Also, the new law will again "sunset" this time at the end of 2012.  So, depending upon which way the political winds blow, we could very well find ourselves in a similar state of uncertainly in 24 months. But in the meantime, the proposed legislation will provide a number of wonderful tax planning opportunities for larger estates.  And, those with "smaller" estates should not put-off estate planning even though they may believe they no longer have estate tax concerns. All the standard personal planning goals -- asset protection, divorce protection, catastrophic health protection, disability planning, long-term care planning -- remain as important as ever.

Thursday, December 2, 2010

What the Return of the Federal Estate Tax Will Mean To You

Unless Congress enacts new estate tax legislation before December 31, the federal estate tax – which under the Bush 2001 tax laws was repealed for 2010 – will return with a vengeance in 2011.   Beginning January 1, estates for deceased individuals will be taxed at a rate of 55% for assets in excess of $1 million that pass to anyone other than a spouse.  Assets that pass to a spouse – either outright or in a qualified “marital deduction trust” – will qualify for the same “unlimited marital deduction” that existed under prior law.

The impact of a $1 million estate tax exemption will be dramatic for many estates.  For example, assume a widow residing in New York dies on December 31, 2010 with a $5 million taxable estate.  Her estate would be subject to payment of New York state estate tax of $391,600, leaving $4,608,400 to go to the widow’s heirs.  If she were to die on January 1, 2011, however, the total federal and New York state estate tax obligation would jump to $2,045,000, leaving $2,955,000 for the heirs.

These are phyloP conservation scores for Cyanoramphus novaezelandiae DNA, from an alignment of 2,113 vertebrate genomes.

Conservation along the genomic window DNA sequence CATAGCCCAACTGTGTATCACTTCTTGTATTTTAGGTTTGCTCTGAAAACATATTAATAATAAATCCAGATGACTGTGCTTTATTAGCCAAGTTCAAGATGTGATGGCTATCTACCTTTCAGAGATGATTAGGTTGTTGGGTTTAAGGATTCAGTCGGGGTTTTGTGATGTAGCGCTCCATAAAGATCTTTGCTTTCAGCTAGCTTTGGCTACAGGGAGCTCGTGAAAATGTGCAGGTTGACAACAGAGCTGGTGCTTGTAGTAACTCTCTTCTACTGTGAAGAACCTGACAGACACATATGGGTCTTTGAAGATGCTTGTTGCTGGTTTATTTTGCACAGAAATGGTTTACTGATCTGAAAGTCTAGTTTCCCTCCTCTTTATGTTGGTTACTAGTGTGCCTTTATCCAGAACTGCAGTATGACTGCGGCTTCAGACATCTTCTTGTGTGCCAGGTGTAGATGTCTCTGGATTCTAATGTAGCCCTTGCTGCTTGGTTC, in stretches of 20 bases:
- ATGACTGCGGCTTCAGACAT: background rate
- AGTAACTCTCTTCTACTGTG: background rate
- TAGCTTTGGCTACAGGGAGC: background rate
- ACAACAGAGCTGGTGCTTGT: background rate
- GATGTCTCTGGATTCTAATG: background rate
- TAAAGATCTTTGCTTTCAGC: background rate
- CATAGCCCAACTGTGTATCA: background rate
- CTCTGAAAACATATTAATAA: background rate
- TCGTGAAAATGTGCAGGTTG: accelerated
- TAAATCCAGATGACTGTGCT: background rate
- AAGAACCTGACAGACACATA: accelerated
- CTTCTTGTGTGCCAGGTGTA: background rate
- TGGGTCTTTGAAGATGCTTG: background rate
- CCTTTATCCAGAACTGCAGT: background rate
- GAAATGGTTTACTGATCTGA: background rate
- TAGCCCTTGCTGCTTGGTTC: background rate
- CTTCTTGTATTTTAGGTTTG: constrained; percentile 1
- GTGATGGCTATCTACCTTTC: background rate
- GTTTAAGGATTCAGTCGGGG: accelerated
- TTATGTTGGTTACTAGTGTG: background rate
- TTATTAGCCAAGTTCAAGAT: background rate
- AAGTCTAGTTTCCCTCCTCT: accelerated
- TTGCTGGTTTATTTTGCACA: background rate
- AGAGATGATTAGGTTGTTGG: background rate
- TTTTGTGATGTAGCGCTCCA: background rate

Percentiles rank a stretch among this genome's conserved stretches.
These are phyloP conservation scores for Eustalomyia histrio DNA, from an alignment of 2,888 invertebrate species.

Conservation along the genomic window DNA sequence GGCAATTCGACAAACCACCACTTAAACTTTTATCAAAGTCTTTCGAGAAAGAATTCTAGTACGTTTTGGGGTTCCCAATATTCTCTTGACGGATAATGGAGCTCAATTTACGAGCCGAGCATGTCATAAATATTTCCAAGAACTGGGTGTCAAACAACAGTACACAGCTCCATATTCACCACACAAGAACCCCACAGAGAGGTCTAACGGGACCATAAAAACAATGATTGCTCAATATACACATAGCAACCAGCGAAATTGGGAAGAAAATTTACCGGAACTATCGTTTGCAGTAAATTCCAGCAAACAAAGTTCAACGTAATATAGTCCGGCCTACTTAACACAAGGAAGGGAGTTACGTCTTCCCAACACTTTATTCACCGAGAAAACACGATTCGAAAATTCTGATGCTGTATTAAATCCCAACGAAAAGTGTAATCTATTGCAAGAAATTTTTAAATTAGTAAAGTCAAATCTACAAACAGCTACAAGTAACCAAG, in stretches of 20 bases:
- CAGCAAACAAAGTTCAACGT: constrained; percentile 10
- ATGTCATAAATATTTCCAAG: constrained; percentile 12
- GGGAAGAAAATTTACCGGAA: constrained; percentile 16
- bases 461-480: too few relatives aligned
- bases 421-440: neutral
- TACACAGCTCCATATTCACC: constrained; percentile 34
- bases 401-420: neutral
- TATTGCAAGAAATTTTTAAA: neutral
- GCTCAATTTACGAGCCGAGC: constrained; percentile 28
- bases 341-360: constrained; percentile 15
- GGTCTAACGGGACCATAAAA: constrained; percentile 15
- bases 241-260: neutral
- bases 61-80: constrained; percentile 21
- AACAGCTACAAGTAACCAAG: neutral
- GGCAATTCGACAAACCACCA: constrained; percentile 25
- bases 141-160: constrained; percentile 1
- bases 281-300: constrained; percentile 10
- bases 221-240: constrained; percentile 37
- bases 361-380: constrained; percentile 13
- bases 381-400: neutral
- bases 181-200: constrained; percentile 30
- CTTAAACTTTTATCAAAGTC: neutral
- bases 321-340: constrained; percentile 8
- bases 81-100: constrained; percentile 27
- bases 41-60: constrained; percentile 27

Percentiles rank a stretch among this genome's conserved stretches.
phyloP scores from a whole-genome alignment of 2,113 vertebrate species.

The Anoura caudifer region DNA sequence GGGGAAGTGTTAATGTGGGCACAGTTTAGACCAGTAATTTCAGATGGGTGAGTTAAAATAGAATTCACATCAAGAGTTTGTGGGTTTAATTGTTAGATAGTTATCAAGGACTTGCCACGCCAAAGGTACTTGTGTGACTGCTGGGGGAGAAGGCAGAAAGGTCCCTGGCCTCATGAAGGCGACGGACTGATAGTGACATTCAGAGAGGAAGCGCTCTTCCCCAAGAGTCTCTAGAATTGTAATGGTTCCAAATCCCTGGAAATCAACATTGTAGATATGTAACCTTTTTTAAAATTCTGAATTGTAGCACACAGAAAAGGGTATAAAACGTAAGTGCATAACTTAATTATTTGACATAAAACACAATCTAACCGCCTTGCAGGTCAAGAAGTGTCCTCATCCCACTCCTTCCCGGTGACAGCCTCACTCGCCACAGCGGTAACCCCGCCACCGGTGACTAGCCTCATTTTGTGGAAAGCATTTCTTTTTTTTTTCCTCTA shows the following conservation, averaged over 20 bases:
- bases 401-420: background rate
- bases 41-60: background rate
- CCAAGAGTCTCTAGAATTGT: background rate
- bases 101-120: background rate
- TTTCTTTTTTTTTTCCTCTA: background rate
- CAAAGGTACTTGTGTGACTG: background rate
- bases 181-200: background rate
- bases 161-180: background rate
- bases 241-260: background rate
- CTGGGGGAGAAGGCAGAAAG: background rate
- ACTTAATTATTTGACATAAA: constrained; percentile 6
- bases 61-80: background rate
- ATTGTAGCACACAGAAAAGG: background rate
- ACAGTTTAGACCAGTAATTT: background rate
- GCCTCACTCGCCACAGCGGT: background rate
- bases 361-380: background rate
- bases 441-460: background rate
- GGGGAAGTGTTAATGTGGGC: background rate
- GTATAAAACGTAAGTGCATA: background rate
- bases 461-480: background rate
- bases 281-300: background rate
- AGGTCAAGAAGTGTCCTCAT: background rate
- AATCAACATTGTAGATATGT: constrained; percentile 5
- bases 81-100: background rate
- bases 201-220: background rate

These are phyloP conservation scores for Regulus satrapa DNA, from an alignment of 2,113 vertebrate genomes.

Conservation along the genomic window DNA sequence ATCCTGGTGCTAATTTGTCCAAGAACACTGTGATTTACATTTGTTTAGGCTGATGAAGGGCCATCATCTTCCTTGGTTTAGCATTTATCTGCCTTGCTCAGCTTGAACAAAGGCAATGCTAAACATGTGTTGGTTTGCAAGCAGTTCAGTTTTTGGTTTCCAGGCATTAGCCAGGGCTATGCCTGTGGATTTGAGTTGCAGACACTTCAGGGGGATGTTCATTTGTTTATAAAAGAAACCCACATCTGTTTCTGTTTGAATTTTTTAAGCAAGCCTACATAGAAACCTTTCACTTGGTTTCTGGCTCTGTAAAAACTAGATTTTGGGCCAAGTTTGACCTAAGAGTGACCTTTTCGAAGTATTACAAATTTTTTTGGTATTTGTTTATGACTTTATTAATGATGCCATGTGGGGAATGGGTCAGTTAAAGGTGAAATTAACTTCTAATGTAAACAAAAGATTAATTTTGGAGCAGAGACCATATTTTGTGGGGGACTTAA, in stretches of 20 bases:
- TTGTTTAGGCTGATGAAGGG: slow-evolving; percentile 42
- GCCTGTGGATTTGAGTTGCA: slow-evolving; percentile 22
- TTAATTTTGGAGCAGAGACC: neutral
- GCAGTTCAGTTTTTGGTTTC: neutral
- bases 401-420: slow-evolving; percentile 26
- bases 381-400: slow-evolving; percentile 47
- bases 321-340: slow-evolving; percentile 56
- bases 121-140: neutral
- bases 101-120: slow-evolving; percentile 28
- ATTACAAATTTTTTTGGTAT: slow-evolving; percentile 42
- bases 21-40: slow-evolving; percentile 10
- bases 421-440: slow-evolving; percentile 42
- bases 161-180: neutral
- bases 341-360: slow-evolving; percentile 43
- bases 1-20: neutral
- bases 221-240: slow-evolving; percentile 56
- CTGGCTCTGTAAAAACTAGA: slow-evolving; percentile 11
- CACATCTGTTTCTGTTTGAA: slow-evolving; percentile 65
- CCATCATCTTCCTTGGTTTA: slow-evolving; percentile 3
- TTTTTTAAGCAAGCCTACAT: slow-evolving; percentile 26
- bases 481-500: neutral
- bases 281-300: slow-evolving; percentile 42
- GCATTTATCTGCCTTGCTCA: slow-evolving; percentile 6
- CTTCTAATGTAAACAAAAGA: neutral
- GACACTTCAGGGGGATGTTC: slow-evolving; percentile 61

If the $1 million estate tax exemption in fact returns in 2011, here are a few key planning ideas for consideration:

  • For married couples, your wills and/or living trusts should include estate tax planning clauses that allocate the maximum exemption amount to a “credit shelter trust” after the first spouse’s death.  This relatively simple strategy will ensure that each spouse will be able to use their respective $1 million exemption – thereby sheltering a full $2 million from federal and New York state estate tax.  One caveat is that each spouse (or their respective living trust) must individually own assets that will be made available for funding into the credit shelter trust after the first spouse’s death. If assets are owned jointly between spouses, the tax planning clauses will be rendered useless, since the jointly owned assets will pass automatically to the surviving spouse.
  • For larger estates, life insurance held in an “irrevocable life insurance trust” will, in most cases, pass to the heirs exempt from both estate taxes and income taxes.   Life insurance held in this type of trust is especially helpful if a majority of your assets are illiquid, such as real estate or business interests.
  • Couples (both married and unmarried) can use “spousal gifting trusts” that allow for the transfer of assets to each other that will be exempt from estate taxation in either partner’s estate. 
  • Consider making annual gifts up to the exemption amount (currently $13,000 per year) to children, grandchildren or other desired beneficiaries.  Note that neither qualified medical expenses nor educational expenses (e.g., college or private school tuition) are subject to the $13,000 annual cap.
 Rarely in our nation’s history have we faced such a dramatic change in our estate tax law.  Given the ever-changing landscape, you’re well advised to seek competent professional advice to update your estate plan to ensure that both your tax and non-tax planning objectives are satisfied.